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Red Sox GM Ben Cherington discusses Cuban defector Jose Dariel Abreu

There's not a lot to say, but the Red Sox are at least acknowledging Abreu is an option.

Koji Watanabe

Jose Dariel Abreu could be the top first baseman on the free agent market this off-season, following his recent defection from Cuba. The Red Sox could very well be interested in him, but as of yet, general manager Ben Cherington isn't willing to divulge many details of Abreu or their plans for him. Cherington appeared on WEEI's Dennis and Callahan show, where he was asked about the Cuban slugger.

I can't give you much of a scouting report. We just don't know him well enough yet. And of course until he's gone through the process of getting cleared and all that, there's really not much to say. As with any player that comes out of Cuba and has a chance to help us, we'll certainly do the work that we need to do. In a few months, I may be able to answer that question better. But the numbers in Cuba certainly were impressive.

Teams have seen what Abreu can do in international tournaments and the like, but as with any Cuban players, access to them is limited prior to their defection and the establishment of residency elsewhere. The Red Sox have seen enough that they're intrigued, but not enough to openly discuss him, and even if they did have the information they wanted, this is Ben Cherington's Red Sox we're talking about: they tend to keep things under wraps until they're official, anyway. Cherington could hand Abreu a stack of money in front of cameras and the Sox wouldn't comment on the situation until a press conference was underway.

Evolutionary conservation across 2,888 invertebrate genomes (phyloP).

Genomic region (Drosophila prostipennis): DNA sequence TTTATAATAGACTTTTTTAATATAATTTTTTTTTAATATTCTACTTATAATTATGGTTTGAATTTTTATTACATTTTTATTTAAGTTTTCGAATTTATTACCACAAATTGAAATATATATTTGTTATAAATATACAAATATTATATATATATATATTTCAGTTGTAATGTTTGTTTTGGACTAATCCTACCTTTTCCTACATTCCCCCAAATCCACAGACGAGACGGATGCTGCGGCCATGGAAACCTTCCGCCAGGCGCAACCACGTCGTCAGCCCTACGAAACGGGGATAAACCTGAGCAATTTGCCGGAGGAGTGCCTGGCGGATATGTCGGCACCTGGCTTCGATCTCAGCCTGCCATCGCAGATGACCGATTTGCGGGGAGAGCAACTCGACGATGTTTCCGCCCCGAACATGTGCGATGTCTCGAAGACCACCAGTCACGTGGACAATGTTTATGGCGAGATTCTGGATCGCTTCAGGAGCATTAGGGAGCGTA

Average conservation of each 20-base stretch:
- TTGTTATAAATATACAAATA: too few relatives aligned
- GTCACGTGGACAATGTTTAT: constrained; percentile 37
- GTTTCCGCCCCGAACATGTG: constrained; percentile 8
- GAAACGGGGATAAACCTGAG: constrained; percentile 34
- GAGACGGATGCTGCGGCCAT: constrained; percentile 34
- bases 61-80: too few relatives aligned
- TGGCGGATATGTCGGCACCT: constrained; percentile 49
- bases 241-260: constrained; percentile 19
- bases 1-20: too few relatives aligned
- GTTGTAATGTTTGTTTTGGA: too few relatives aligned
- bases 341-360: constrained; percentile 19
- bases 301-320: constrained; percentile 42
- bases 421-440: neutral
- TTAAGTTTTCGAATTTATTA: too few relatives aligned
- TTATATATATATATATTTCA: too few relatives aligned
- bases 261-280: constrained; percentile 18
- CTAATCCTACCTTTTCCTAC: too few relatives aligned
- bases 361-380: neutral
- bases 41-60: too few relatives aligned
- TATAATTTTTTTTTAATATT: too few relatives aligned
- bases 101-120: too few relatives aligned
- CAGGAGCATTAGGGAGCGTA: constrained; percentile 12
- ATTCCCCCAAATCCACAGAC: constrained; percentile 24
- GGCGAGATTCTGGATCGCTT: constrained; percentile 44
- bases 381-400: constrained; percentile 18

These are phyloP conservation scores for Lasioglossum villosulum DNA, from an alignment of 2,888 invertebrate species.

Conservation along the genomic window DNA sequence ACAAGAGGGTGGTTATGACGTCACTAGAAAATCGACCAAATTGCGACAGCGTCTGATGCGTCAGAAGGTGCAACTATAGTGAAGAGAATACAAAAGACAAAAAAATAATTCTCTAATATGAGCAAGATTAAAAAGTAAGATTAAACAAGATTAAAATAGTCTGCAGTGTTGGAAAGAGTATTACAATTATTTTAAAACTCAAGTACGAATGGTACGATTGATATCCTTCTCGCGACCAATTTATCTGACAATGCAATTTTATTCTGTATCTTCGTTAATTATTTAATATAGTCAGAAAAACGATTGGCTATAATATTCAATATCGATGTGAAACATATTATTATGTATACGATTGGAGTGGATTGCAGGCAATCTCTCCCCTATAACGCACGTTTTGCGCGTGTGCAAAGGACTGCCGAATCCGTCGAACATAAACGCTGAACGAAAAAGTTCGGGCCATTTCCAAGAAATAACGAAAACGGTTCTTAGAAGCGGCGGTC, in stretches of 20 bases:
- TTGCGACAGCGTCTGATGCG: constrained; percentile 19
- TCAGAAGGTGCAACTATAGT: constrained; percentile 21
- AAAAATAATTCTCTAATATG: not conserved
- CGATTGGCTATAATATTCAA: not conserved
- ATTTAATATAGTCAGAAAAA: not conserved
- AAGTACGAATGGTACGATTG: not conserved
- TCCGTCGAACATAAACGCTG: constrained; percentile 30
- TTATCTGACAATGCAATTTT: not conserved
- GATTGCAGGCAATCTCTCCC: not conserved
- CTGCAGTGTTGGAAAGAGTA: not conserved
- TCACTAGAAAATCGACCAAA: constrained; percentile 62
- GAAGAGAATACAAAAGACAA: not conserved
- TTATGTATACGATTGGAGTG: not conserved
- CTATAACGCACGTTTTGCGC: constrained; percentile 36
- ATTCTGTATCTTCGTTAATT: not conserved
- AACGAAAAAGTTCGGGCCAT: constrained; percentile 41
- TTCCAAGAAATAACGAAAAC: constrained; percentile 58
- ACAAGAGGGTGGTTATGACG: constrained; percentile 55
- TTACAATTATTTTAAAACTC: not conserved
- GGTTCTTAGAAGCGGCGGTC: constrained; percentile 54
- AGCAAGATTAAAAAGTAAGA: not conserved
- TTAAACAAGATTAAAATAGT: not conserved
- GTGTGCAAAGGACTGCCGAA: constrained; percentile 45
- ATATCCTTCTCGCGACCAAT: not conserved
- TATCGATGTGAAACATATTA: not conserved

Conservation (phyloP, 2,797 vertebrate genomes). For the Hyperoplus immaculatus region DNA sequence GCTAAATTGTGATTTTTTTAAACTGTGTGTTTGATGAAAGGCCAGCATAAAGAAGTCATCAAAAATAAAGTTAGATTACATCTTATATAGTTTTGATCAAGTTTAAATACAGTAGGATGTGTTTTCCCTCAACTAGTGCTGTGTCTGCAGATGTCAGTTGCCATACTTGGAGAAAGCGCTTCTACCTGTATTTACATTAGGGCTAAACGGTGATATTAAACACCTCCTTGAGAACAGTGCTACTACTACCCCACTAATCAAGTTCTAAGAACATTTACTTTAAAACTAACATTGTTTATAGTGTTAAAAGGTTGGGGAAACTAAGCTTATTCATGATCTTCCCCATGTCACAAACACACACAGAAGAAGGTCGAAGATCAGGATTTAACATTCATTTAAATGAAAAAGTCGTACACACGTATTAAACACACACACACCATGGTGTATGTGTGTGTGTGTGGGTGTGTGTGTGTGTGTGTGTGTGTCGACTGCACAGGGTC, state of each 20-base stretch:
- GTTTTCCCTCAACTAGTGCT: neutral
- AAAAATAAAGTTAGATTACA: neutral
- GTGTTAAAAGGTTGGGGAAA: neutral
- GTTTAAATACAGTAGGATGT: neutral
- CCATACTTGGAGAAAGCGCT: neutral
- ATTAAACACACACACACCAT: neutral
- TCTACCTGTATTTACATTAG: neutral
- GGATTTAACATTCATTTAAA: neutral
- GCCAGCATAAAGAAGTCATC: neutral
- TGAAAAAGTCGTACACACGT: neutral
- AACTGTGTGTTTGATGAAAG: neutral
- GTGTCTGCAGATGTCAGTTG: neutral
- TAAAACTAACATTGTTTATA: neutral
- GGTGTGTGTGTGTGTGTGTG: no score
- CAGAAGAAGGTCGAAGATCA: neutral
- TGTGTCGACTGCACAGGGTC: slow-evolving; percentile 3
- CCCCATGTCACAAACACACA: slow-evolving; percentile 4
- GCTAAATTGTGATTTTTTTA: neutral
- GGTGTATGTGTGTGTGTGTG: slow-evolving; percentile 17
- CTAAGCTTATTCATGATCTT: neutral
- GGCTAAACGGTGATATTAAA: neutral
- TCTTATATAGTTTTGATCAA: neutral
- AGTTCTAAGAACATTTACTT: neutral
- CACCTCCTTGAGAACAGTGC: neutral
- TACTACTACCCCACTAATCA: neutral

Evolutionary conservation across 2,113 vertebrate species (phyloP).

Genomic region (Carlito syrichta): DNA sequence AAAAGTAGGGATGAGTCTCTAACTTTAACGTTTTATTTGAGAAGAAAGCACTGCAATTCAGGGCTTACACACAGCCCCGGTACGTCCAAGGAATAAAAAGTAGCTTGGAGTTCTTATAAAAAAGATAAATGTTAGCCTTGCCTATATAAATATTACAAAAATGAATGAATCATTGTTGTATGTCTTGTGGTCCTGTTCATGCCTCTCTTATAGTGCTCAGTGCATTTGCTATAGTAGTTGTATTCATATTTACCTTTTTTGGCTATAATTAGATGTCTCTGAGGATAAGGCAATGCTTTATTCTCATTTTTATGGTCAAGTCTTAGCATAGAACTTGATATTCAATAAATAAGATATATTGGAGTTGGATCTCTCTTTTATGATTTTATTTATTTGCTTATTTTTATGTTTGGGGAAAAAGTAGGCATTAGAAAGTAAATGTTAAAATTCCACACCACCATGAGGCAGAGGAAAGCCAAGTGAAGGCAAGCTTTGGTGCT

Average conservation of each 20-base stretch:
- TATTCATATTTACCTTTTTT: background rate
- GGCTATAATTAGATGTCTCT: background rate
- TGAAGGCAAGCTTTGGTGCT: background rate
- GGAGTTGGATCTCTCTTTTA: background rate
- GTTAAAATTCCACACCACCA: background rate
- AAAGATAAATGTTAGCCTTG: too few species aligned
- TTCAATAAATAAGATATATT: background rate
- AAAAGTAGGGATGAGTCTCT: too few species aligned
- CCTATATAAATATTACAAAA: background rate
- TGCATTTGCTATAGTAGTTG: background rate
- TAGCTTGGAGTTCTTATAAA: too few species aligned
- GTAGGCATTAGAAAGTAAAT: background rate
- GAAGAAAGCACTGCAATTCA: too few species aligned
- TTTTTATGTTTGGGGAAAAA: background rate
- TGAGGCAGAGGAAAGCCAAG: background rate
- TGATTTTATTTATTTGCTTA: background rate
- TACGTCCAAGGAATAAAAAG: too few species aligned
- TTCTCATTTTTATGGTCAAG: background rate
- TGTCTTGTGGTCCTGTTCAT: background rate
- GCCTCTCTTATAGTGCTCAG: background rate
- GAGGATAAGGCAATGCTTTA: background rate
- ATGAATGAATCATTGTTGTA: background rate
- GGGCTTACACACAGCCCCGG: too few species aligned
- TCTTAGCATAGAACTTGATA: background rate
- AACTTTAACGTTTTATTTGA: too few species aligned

If Abreu is cleared by the United States and Major League Baseball and becomes a free agent this winter, expect him to be on Boston's radar, as Mike Napoli is a free agent who has been fine enough, but not stellar in his first Boston campaign, and will be 32 years old in 2014.

Abreu would be expensive, of course, but we already know Boston's attitude towards pricey international free agents, thanks to Larry Lucchino's comments regarding Miguel Alfredo Gonzalez. All they cost is money -- not prospects, not draft picks -- and that makes them a different kind of risk, perhaps a more acceptable one, even with hefty price tags attached.

Given that the first base market isn't going to get any better than it is in the future -- there's a reason the Red Sox were able to dump Josh Beckett and Carl Crawford on the Dodgers and get prospects back, and that reason is first baseman Adrian Gonzalez's reasonable long-term deal -- Abreu would make a lot of sense. Many other clubs are bound to feel the same way, though, so hold off on ordering that custom Sox jersey for now.

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